By elegantly using the kaiju Mothra, Honda warns the Japanese spectator of the destructive societal effects that the blind adoption of unrestricted capitalism and wild consumption can cause.
Godzilla (1954) review [The Godzilla Project]
A timeless classic monster movie.
Pulse (2001) review
“An extra-ordinary apocalyptic horror narrative that explores, in a refined way, the destructive impact of consumption – the pulsating attraction of injecting solitary enjoyment by engaging with gadgets and screens – on our subjective position and the fabric of bonds that surrounds us.”
Shin-Ultraman (2022) review [Fantasia Film Festival]
Higuchi and Anno deliver an impressive love letter to their childhood, yet their devoted love, which is sensible in every aspect of the narrative, might not be able reach those who do not call themselves fans.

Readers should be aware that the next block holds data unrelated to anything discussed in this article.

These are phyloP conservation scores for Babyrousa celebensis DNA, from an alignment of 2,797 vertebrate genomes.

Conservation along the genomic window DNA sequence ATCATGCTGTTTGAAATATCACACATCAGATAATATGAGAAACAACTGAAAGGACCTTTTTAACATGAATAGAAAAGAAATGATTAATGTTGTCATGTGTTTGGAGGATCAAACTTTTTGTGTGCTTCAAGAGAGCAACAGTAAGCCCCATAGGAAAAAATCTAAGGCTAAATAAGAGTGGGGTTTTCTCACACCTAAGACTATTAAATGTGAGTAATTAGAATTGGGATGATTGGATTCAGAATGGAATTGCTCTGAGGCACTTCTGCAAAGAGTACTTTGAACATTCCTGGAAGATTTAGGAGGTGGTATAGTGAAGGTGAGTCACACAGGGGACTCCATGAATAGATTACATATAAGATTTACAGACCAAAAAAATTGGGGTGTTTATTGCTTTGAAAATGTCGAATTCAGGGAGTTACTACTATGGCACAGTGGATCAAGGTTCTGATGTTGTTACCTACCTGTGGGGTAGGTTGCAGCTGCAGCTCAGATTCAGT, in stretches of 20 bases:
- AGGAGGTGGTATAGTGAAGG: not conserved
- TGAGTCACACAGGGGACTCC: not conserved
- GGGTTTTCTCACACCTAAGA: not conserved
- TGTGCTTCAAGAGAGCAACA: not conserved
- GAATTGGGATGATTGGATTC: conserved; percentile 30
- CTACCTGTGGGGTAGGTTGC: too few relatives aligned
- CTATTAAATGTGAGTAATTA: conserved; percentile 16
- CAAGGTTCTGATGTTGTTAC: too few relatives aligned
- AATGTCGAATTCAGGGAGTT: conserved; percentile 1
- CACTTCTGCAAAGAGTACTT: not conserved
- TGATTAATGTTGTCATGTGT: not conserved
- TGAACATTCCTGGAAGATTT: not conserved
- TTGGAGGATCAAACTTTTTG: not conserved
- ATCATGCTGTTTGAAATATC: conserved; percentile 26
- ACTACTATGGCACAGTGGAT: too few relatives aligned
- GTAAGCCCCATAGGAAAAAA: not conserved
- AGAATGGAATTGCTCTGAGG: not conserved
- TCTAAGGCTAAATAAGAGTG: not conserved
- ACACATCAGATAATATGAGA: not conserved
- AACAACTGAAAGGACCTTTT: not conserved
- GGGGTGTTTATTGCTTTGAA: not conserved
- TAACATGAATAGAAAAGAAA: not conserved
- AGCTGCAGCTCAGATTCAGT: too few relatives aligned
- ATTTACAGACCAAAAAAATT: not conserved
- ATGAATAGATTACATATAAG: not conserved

One Day, You will reach the Sea (2022) review (22nd Nippon Connection)
A splendid experience whose themes of loss, failed encounters, and unresolved desires do not fail to touch the spectator deeply.
Short movie Time: Nowhere To Go But Everywhere (2022) [IFFR 2022]
“An incredible short that explores the subjective impact of the lack of materiality (i.e. bones) on the process of mourning in a very intimate way.”
Godzilla, Mothra, and King Ghidorah: Giant Monsters All-Out Attack (2001) review
“GMK’s main success lies in its ability to truly speak to the imagination of the spectator – something the recent Hollywood efforts have struggled to accomplish.”
Gamera 3: Revenge of Iris (1999) review
Gamera 3: Revenge of Iris is, without a doubt, the best film of the Heisei Gamera trilogy.
Voices in The Wind (2020) review [Japan Cuts 2020]
“a slow but beautiful meditation on the necessity for the subject to utilize the signifier – i.e. to speak with others and to the Other – to start the process of subjectifying the loss/the real that derailed them.”
Fukushima 50 (2020) review [Japan Cuts 2020]
“An effective warning against further relying on nuclear energy alone to power the country.”